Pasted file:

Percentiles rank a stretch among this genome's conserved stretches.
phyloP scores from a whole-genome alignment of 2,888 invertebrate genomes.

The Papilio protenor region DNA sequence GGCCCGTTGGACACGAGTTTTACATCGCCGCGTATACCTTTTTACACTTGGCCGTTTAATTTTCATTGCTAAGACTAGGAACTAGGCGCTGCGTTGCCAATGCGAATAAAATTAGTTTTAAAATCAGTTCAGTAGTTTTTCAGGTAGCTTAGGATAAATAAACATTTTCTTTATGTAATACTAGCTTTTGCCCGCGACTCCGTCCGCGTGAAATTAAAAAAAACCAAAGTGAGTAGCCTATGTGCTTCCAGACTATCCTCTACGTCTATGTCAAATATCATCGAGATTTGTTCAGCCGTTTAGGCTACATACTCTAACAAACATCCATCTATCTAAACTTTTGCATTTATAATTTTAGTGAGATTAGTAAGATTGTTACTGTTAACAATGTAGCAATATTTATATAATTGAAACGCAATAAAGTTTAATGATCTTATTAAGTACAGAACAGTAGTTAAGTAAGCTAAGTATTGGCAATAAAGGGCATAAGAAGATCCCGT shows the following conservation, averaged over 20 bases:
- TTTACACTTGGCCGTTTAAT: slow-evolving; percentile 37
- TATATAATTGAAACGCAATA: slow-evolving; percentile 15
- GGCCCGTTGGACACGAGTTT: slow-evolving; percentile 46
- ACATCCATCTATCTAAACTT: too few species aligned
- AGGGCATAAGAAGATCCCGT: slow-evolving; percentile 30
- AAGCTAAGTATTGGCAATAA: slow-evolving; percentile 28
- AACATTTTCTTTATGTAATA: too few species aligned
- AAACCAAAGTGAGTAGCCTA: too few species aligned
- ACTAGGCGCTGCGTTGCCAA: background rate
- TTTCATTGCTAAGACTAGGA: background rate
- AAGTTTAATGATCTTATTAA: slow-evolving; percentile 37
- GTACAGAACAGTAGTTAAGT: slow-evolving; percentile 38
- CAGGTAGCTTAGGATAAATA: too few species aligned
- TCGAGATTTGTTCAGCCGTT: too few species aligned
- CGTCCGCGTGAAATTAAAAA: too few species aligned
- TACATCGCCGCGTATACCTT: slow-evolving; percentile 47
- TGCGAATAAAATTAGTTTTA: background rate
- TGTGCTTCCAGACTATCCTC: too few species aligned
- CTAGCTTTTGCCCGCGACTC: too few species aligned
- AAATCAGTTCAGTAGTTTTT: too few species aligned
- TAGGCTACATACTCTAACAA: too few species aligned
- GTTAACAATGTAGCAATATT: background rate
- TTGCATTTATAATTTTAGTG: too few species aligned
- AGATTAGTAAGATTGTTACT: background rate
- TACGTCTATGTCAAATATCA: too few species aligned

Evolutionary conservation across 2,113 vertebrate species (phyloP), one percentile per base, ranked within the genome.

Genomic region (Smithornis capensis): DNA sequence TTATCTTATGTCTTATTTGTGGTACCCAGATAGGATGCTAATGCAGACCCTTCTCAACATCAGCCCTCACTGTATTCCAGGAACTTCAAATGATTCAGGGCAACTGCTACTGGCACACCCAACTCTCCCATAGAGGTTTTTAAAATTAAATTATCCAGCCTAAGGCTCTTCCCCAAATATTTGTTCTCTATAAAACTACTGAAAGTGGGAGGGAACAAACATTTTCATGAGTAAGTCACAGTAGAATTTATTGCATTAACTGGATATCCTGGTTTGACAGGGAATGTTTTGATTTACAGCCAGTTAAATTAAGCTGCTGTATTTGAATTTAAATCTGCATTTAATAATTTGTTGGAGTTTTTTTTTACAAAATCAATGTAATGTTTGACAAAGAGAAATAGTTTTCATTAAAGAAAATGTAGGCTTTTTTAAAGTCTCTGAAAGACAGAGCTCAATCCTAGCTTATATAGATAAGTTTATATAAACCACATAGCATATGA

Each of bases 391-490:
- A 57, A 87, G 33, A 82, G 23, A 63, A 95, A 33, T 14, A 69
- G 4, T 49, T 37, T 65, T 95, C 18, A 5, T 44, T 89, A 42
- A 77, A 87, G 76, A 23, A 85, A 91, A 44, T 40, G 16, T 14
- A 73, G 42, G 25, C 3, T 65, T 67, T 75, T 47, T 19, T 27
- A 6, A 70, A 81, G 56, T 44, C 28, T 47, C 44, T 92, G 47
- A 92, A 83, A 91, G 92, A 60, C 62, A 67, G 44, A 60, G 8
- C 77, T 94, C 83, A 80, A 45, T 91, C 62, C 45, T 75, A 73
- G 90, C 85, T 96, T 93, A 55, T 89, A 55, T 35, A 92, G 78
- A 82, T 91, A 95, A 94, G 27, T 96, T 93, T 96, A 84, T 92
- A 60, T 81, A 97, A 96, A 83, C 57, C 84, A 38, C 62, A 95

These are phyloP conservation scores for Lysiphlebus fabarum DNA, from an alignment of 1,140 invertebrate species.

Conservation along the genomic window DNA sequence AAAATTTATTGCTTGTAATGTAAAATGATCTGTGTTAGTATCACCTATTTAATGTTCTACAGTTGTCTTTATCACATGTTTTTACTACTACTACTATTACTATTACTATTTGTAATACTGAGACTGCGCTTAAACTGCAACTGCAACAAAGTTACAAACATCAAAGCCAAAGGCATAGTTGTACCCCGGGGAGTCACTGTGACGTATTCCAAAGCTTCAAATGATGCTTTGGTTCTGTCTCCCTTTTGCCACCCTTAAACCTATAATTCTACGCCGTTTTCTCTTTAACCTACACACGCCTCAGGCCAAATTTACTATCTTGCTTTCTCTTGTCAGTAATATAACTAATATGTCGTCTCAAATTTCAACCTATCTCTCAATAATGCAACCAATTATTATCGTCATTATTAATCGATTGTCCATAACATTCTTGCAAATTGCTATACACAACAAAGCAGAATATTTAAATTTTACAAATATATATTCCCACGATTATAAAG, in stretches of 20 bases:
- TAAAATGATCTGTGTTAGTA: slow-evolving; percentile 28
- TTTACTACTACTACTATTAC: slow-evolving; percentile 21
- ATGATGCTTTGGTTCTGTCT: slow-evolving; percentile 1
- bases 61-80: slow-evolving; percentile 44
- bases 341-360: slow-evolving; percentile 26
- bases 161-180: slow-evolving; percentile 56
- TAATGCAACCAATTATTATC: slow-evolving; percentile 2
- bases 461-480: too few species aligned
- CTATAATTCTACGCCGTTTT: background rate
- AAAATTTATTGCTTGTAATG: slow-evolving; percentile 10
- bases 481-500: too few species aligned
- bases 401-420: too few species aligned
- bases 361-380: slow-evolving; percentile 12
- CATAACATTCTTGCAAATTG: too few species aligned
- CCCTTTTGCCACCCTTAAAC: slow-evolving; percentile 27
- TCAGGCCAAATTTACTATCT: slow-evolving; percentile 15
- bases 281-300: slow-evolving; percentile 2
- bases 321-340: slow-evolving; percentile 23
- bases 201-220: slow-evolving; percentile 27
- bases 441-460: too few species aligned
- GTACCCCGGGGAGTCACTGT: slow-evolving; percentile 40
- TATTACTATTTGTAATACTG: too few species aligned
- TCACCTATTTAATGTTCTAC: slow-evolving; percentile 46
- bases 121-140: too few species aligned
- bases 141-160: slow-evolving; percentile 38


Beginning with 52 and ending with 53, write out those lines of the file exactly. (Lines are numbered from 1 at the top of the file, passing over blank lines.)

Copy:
- CTATAATTCTACGCCGTTTT: background rate
- AAAATTTATTGCTTGTAATG: slow-evolving; percentile 10